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|Case Number:||Criminal Revision 316 of 2006|
|Parties:||Jackan Kioko v Republic|
|Date Delivered:||18 Aug 2006|
|Court:||High Court at Mombasa|
|Judge(s):||Joseph Kiplagat Sergon|
|Citation:||Jackan Kioko v Republic  eKLR|
Criminal Practice and Procedure - revisionary jurisdiction of the High Court over subordinate courts - plea taking - plea of guilty - manner in which such a plea should be taken and recorded - four accused persons charged in a subordinate court with gambling in a public place contrary to section 55(1) of the Betting, Lotteries and Gambling Act - charge read to the accused and when called upon to state the facts of the offence, the prosecutor stated simply "facts as per charge sheet" - accused persons recorded to have responded "yes" before conviction - accused sentenced to a fine of Kshs. 5000 or two months imprisonment - whether the trial court had failed in taking and recording the plea by not having the facts outlined and in not recording what each of the accused person's response - whether the sentence pronounced was illegal for being above the prescribed maximum sentence - Criminal Procedure Code section 362
|Disclaimer:||The information contained in the above segment is not part of the judicial opinion delivered by the Court. The metadata has been prepared by Kenya Law as a guide in understanding the subject of the judicial opinion. Kenya Law makes no warranties as to the comprehensiveness or accuracy of the information|
REPUBLIC OF KENYA
IN THE HIGH COURT OF KENYA
Criminal Revision 316 of 2006
This court was prompted to call for perusal of the proceedings before the learned District Magistrate vide Mombasa D M C r Case No 1962 of 2006 in exercise of its supervisory jurisdiction.
My perusal of the aforesaid proceedings showed that on the 31st day of July 2006 four people namely: Jackan Kioko, Muia Mutinda, Joseph Muthama and Mwanzia Kioko were convicted on their own plea of guilty to a charge of gambling in a public place without a licence contrary to Section 55(1) of the Betting, Lotteries and Gambling Act Chapter 131 Laws of Kenya. They were each sentenced to pay a fine of Kshs 5,000/- or in default to serve 2 months imprisonment.
The record shows that the charge was read to the accused persons. When the prosecutor was called upon to state the facts of the offence, the prosecutor simply said “facts as per charge sheet”. The record further shows that the accused persons were recorded to have said ‘yes’ before they were convicted.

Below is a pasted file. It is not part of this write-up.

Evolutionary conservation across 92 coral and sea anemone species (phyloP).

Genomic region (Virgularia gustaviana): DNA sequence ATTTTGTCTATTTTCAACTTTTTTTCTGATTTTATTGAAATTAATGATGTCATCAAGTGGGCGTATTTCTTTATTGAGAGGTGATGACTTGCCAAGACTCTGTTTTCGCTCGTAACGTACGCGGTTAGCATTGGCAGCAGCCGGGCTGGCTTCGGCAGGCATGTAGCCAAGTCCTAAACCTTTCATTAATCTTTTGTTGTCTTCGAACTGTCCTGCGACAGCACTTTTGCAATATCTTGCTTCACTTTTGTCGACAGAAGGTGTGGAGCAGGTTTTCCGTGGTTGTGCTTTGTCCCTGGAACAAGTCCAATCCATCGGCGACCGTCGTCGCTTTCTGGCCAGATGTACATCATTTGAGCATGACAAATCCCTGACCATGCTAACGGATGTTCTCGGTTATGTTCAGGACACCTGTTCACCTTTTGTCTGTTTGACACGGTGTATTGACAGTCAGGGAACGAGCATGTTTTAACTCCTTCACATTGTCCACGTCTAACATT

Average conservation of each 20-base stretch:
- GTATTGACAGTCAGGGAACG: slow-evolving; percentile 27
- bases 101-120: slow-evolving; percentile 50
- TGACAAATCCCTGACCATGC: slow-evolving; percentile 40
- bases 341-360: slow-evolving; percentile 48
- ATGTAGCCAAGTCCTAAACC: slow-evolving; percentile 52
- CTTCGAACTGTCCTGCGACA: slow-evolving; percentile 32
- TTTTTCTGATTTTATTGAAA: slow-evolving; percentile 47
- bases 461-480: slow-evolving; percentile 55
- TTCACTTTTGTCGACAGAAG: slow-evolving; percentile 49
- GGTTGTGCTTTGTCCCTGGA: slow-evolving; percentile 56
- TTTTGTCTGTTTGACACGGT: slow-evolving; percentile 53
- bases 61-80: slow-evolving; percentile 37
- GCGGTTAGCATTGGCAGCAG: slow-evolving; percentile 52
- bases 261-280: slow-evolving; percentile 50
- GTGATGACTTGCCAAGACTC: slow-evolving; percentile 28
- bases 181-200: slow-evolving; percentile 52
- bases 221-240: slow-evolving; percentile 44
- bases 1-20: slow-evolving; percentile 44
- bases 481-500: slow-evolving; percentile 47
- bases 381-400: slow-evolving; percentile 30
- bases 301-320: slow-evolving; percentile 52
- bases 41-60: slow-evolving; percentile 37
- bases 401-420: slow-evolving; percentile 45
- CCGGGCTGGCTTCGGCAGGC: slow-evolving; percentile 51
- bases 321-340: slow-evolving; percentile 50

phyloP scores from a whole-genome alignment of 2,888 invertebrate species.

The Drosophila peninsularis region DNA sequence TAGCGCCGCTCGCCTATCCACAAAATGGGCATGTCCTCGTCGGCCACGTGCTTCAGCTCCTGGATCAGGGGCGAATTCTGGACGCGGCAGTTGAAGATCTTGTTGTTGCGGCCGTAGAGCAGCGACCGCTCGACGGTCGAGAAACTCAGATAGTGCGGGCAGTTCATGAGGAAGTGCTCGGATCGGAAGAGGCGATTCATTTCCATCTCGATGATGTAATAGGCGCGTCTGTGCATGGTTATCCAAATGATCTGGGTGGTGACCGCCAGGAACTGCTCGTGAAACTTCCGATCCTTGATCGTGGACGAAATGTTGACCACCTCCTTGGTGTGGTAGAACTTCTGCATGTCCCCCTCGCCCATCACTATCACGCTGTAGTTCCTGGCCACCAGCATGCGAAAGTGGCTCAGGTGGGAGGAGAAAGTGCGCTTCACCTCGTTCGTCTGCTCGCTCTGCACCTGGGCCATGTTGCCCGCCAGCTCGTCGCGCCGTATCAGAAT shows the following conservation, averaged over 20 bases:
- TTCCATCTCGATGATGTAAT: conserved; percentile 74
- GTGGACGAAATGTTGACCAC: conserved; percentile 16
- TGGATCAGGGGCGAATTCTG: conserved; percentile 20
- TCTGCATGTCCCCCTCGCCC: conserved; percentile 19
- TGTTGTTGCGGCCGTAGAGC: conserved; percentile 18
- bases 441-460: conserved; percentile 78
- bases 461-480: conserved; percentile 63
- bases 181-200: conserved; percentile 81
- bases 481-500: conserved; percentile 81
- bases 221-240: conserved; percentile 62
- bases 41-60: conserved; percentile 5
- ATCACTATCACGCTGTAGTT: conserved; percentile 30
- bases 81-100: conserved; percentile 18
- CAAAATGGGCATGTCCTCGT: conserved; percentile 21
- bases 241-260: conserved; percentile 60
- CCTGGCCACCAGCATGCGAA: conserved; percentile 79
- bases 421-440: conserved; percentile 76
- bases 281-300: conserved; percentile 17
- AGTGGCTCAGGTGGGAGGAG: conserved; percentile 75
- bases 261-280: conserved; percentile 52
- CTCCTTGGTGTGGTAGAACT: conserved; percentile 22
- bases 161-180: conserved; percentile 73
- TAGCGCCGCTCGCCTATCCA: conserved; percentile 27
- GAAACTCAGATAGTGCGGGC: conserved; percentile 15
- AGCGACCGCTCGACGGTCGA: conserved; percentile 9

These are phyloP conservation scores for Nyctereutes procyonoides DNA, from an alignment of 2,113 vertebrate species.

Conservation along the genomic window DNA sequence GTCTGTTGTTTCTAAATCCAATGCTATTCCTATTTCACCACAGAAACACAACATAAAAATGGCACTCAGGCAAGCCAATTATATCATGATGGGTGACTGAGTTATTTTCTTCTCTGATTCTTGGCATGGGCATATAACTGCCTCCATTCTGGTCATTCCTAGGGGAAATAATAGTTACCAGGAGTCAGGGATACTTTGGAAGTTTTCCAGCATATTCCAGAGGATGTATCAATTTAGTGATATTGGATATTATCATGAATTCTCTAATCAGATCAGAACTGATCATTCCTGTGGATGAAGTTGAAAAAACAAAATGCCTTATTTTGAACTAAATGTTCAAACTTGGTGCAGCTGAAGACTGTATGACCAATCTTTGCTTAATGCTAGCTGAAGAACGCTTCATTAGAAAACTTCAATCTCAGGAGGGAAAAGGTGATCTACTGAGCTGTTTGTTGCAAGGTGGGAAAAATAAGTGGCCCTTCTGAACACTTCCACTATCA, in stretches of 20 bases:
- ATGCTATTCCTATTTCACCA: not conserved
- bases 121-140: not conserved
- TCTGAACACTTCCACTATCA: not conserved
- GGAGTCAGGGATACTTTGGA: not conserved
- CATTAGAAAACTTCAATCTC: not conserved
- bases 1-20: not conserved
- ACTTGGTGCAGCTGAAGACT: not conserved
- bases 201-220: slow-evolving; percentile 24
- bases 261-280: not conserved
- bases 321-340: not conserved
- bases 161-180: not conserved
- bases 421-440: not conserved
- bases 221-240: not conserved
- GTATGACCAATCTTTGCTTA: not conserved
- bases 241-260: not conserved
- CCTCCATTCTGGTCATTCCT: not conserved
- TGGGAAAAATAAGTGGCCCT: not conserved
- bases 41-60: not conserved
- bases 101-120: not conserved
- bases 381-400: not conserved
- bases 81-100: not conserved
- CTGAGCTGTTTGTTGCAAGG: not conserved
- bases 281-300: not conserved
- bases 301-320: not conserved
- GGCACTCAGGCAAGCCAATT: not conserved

When this court exercises its revisionary power under Section 362 of the Criminal Procedure Code, it does so in order to satisfy itself as to he correctness, legality or propriety of the decision. The matter before this court is in respect of a decision on conviction and sentence arising out of a plea of guilty. The law is well settled as to the manner in which pleas of guilty should be recorded and the steps which must be followed. The court of Appeal for East Africa set the following guidelines in the case of Adan =vs= R E A 445
(i) The charge and all essential ingredients of the offence to be explained to the accused in his language or in a language, which he understands.
(ii) The accused’s own words should be recorded and, if on admission a plea of guilty should be recorded.
(iii) The prosecution should then immediately state the facts and the accused should be given an opportunity to dispute or explain the facts or to add any relevant facts.
(iv) If the accused does not agree with the facts or raises any questions of his guilt his reply must be recorded and change of plea entered.
(v) It there is no change of plea a conviction should be recorded and a statement of facts relevant to the sentence together with the accused’s reply should be recorded.
It is clear from the recorded proceedings before this court that the facts were not outlined before the trial court. This is a mandatory requirement under the proviso to Section 207(2) of the Criminal Procedure Code. It was stated by this court in the case of Lusiti =vs= R  K L R 143 that the proviso enhances the necessity of being certain that an accused person wishes to admit or deny the facts outlined by the prosecutor. It is not enough for the prosecutor to state that the “facts are as per charge sheet’. In most cases the facts in the charge sheet are read by the court through the court clerk or by the trial magistrate. The law requires the prosecutor to lay out the facts even if it means repeating what is stated in the charge sheet after which each of the accused persons are asked to either dispute, agree with or add the facts. The record shows that the trial court did not record what each of the accused persons said. The end result is that the plea was equivocal hence a plea of guilty was irregularly entered.
Even if the plea was found to be unequivocal still the sentence pronounced is illegal. The law under Section 55(1) of the Betting, Lotteries and Gambling Act prescribes a maximum fine of Kshs 3,000/- and in default 3 months imprisonment or both. In this case the accused persons were each fined Kshs 5,000/- or in default to serve a 2 months imprisonment. The sentence is obviously illegal.
In the end I think this is a proper case to alter both the conviction and sentence on revision. Consequently the conviction is quashed and the sentences are set aside. Any fines that may have been paid should be refunded forthwith. For those serving a sentence they should be released forthwith unless lawfully held.
August 18, 2006